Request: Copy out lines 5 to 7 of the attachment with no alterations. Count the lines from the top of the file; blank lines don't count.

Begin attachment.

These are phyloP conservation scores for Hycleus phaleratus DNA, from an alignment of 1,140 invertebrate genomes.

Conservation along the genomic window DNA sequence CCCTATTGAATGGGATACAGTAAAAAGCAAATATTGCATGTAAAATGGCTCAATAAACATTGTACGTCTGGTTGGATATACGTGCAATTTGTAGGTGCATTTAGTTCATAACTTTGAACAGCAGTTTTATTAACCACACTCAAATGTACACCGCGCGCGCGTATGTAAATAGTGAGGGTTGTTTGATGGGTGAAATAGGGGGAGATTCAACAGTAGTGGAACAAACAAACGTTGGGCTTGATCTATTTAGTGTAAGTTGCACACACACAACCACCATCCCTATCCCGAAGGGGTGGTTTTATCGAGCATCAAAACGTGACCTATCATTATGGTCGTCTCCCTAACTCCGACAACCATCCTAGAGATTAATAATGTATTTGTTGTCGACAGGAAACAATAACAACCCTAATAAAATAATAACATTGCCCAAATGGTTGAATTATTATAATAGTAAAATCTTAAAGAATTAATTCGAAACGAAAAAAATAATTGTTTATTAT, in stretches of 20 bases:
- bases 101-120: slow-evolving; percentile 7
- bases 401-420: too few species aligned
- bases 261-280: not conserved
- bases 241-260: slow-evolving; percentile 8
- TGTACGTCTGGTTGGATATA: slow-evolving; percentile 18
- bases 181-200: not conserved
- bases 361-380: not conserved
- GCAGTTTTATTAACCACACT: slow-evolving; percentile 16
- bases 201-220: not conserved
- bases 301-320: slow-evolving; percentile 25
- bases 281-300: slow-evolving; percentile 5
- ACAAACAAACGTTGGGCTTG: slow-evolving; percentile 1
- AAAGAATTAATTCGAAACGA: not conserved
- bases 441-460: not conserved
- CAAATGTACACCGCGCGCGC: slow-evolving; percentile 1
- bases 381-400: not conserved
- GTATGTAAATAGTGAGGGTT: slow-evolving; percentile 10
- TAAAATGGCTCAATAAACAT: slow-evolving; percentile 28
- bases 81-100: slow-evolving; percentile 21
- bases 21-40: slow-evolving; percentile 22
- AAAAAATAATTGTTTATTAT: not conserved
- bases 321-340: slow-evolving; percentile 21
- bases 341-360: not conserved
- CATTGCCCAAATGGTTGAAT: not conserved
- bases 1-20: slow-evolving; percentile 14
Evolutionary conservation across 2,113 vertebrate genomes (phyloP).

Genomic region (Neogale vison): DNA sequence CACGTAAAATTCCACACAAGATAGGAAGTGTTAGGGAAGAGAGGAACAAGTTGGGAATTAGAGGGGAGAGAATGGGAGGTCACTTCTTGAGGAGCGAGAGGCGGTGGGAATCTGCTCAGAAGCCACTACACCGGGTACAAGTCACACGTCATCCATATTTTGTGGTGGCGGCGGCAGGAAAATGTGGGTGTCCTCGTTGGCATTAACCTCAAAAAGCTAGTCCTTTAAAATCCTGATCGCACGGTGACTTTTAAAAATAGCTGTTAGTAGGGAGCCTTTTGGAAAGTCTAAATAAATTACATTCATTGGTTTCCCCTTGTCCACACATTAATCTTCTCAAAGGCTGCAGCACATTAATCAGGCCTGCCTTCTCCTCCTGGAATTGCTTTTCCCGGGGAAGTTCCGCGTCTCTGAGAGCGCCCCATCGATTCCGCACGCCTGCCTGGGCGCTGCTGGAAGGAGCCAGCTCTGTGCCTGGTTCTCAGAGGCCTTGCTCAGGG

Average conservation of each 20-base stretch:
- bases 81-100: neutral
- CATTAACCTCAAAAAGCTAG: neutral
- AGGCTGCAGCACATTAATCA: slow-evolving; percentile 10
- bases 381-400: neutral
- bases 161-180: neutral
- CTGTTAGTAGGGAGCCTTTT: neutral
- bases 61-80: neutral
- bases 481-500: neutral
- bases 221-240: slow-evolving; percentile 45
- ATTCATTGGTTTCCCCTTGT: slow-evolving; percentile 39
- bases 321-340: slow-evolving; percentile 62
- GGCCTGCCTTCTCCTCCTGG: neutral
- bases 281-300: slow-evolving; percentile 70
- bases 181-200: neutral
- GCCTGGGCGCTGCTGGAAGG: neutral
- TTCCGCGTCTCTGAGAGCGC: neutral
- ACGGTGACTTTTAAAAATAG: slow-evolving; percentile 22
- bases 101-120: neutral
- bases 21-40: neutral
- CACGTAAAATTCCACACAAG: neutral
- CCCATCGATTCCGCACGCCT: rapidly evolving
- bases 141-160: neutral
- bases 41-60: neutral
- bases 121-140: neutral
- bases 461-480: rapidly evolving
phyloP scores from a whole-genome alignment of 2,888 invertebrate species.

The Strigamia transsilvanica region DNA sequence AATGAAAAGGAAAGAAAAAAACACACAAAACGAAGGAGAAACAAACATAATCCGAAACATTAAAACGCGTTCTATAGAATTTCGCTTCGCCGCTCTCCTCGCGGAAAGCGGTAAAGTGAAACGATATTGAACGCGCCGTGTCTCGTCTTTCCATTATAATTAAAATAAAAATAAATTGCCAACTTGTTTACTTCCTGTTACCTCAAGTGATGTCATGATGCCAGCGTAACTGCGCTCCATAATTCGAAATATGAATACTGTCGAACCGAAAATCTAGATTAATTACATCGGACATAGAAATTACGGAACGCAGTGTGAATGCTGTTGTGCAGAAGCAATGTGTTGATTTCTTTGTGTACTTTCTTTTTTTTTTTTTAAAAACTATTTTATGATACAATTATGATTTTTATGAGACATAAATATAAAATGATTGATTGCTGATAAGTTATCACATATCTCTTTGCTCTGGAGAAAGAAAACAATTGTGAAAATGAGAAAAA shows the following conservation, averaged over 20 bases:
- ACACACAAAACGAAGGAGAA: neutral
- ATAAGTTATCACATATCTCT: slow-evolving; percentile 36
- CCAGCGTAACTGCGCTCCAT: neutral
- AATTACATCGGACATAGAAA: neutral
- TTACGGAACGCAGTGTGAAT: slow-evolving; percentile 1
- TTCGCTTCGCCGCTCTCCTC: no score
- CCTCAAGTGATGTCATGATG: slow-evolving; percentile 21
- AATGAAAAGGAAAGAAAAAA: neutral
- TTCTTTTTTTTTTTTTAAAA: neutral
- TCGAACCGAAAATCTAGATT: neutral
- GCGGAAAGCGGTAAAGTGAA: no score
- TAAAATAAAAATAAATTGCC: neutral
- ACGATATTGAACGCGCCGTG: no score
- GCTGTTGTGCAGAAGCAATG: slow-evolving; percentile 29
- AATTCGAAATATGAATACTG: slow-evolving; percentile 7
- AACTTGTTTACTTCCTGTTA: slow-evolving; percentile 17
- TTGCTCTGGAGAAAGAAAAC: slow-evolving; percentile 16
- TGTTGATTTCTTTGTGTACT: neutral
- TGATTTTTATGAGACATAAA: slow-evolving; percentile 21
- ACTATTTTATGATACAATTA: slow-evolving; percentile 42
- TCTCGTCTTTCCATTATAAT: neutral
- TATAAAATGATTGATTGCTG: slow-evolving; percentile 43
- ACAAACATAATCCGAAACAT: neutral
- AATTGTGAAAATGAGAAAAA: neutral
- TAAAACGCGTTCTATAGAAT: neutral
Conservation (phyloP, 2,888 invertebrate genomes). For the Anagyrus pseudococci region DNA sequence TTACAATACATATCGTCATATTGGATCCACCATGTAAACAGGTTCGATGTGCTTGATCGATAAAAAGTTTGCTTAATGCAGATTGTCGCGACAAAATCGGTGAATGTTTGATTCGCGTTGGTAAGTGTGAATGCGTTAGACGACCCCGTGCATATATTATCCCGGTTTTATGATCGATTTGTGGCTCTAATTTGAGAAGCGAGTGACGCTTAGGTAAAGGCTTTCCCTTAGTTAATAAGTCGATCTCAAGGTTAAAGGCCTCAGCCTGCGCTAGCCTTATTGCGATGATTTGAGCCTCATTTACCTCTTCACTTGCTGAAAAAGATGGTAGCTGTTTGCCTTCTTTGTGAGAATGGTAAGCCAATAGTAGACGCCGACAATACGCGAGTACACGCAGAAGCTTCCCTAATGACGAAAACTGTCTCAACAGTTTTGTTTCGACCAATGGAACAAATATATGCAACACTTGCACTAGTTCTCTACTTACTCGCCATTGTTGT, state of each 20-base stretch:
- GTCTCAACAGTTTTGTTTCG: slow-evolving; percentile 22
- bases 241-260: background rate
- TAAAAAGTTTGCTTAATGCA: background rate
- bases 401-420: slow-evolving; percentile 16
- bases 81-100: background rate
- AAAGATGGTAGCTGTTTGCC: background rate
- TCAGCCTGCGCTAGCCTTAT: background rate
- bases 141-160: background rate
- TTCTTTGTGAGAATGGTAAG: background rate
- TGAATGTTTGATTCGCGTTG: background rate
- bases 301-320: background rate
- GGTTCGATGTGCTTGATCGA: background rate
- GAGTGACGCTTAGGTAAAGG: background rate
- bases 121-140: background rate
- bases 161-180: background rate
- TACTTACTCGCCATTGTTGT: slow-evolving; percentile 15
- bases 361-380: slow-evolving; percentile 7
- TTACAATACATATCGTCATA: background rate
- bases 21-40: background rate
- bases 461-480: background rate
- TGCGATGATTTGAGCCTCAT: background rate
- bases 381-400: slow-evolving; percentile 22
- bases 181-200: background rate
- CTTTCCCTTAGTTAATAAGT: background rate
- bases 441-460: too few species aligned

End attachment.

- bases 261-280: not conserved
- bases 241-260: slow-evolving; percentile 8
- TGTACGTCTGGTTGGATATA: slow-evolving; percentile 18